6. Well things have improved since I originally did the 1.2 Km with 10 mw post over a year ago. The new standard is 1 Km with 1 mw Power. I have replaced the omni stacked CPOD antennas with omni stacked PinWheel antennas. There is now a Stack of two PinWheel antennas on the SW, N and SE sides of the tower. As a test, I inserted a 30 dB attenuator on the output of the 1 watt Lawmate video TX and was able to get good video at 1 Km using just 1 mw of power from the quad: Here is the video at 1 Km, first in the West direction and then in the North direction. I also rotated the quad thru 1
  7. Thanks for the detail response, especially the jello prevention approach. I would have thought just the opposite with less jello from more light rather than less light. What makes your video remarkable is that you posted nearly the entire flight. It is easy to get super smooth video when the quad is slowly ascending which is why that is the type of quad video so often posted. I've done hundreds of hours of quad FPV flying and I can tell you that you've got something to be proud of with that nice portable system. After a bit of reading I also came to the conclusion that the stock configu
  8. I'm even more amazed after seeing the photos. Maybe the smoothness comes from such a light weight system for HD video. And although light, the GoPro cameras are quite sensitive to vibration and will often produce a jello effect in the video. But certainly not noticable in your system. Also, those props look similar to the old Draganflyer props. Plus they look like the tips have been cut off. Did you do that or did they come that way? I like to carry extra items on the quad for my long distance flights so I wonder how well the system scales to a larger payload capacity. Guess I'll hav
  9. Wow! Since vimeo does such a poor job on these types of videos, I downloaded the file and played it back in Quicktime. As a multiple MK quad owner, I'll say that your video so impressed me that I'm considering buying the X3D-BL. Could you post a picture of your quad and how the camera is mounted? Again, VERY impressive! OMM
  10. For the last week I've been trying to define a PinWheel antenna in 4Nec2 with variables that allow it to be optimized by the program. It was certainly one of the most difficult antennas to model but it is finally done. Here is a little video showing how the program converges toward an optimization balancing SWR, Gain (at zero elevation) and axial ratio (best multipath performance): Note that this is for a 1280 Mhz antenna and that the optimized result was: Leg Length = 67.14 mm Arc Angle = 81.8 degrees Arc Length = 121.5 mm Pitch = 47.1 degrees (this was for a 0.6 mm di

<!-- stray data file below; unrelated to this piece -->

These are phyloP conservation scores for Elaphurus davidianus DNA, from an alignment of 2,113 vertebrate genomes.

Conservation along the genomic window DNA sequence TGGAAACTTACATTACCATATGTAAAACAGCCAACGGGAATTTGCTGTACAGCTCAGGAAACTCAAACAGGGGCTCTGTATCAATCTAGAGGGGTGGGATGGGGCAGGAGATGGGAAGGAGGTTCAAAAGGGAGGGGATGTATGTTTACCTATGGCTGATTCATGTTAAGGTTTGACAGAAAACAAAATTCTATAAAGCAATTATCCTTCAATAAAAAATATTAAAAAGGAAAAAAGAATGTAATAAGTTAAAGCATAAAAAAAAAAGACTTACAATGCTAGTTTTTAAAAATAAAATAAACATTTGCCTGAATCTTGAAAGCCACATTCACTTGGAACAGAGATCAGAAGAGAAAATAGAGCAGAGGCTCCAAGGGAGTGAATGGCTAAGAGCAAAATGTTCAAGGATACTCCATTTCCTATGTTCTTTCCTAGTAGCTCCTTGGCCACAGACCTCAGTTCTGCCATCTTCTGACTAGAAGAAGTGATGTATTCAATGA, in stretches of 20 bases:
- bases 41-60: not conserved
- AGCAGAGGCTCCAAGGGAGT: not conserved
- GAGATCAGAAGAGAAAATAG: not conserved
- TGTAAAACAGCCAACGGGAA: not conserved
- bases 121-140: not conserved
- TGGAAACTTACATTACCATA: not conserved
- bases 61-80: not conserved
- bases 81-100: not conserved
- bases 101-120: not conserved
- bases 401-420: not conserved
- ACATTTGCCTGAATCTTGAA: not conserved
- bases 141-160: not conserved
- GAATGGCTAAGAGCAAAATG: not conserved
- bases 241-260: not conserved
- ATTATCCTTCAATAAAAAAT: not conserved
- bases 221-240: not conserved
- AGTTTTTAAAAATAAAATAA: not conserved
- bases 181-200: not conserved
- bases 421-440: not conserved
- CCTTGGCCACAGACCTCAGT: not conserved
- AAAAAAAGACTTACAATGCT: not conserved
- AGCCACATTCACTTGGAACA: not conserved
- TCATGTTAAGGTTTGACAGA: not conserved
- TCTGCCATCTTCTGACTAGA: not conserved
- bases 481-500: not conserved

11. After observing some interference to GPS and FASST from my 1280 Mhz Video TX, I decided to try designing a microstrip PCB to eliminate the interference. I soon found that low pass filters were not effective since 1280 Mhz and 1575 Mhz are so close together. Instead, I ended up using notch filters. Here is the initial analysis for the filter (red is attenuation and blue is Ref Coeff which is like SWR) as designed in the Agilent Genesys program: Rusty used his CNC milling machine to fabricate the boards. We had to iterate the design a few times to compensate for the variables in the P
  12. Hi Nigel, And sorry I got your 5.8 Ghz build post confused with RCC. I've corrected my post and also gave you credit in the other 3 mile omni system thread. Yes, I made it around 100 degrees but did not try too hard for an exact angle. I tried compressing and moving the elements around a bit and it did not change the minimum SWR frequency much. The frequency is pretty well controlled by the full wavelength loop. Because of that, I can see a real big advantage for 2.4 and 5.8 Ghz since it is so difficult to get things accurate at those frequencies with soldered quarter wavelen
  13. Nice work, Devonian. I'm most interested in hearing how much rejection you get between RHCP and LHCP. Given that the weather is so nice for a couple of days, I also decided to build and test a 1280 Mhz version before doing the 4nec2x modeling. I built mine in a LHCP configuration on a male SMA connector using gold plated memory wire and a small PWB used for the solder points: The resulting antenna weighs 0.2 oz (6 grams) and even with the small diameter (.025 inch) memory wire is very solid once every thing is soldered. Here it is mounted on a PWB microstrip filter which is connne